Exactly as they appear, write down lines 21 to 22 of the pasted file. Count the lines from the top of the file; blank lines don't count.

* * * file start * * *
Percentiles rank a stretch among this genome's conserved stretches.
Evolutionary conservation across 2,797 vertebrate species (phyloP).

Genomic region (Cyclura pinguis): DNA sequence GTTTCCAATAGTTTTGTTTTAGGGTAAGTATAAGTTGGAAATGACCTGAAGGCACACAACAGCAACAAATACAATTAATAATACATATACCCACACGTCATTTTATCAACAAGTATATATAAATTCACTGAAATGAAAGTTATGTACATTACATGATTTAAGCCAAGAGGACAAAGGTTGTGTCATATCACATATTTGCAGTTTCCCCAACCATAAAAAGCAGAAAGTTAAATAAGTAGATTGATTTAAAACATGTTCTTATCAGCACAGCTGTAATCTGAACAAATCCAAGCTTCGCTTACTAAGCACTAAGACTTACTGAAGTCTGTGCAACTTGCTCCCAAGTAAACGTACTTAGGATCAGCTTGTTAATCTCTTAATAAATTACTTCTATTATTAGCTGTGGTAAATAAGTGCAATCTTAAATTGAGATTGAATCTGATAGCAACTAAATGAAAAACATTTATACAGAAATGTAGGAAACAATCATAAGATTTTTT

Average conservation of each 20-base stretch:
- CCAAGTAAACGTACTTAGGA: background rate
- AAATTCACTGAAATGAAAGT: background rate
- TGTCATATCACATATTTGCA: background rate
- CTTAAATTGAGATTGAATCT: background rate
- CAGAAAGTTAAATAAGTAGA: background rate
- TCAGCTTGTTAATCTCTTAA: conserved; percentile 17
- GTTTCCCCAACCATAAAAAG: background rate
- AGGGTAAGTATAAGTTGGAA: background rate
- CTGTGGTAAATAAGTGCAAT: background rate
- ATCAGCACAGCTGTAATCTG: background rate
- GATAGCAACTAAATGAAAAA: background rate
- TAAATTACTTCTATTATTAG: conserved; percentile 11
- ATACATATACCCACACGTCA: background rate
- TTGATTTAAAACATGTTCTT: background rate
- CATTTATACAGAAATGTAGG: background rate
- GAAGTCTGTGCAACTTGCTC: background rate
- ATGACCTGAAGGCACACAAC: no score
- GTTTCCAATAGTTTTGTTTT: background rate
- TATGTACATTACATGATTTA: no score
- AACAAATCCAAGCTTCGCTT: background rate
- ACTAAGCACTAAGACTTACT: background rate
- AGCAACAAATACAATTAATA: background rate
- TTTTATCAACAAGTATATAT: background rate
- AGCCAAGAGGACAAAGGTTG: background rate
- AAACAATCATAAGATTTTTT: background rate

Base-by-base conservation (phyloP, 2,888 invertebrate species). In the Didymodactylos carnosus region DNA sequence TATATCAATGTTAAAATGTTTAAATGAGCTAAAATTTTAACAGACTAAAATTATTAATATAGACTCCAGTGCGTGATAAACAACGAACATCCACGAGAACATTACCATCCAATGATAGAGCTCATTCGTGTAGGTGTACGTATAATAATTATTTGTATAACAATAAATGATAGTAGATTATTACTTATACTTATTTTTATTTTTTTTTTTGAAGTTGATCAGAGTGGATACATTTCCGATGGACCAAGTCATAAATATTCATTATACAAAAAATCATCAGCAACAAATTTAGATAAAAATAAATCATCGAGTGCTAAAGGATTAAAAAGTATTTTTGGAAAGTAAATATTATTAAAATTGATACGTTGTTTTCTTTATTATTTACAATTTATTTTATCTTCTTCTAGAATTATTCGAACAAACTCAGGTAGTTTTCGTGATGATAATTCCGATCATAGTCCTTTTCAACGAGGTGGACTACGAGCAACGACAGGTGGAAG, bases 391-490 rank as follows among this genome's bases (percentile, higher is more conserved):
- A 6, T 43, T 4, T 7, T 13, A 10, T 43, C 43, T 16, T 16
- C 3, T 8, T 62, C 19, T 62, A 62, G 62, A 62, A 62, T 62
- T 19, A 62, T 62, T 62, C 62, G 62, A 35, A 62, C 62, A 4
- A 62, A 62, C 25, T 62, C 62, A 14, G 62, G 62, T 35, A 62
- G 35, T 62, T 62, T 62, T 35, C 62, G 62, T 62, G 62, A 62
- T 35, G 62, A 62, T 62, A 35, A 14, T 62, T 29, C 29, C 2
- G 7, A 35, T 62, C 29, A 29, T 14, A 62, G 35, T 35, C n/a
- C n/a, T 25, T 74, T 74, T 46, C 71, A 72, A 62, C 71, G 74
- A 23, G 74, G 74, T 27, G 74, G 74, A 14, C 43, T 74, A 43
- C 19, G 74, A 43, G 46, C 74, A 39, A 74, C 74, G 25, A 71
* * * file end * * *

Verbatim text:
- ATGACCTGAAGGCACACAAC: no score
- GTTTCCAATAGTTTTGTTTT: background rate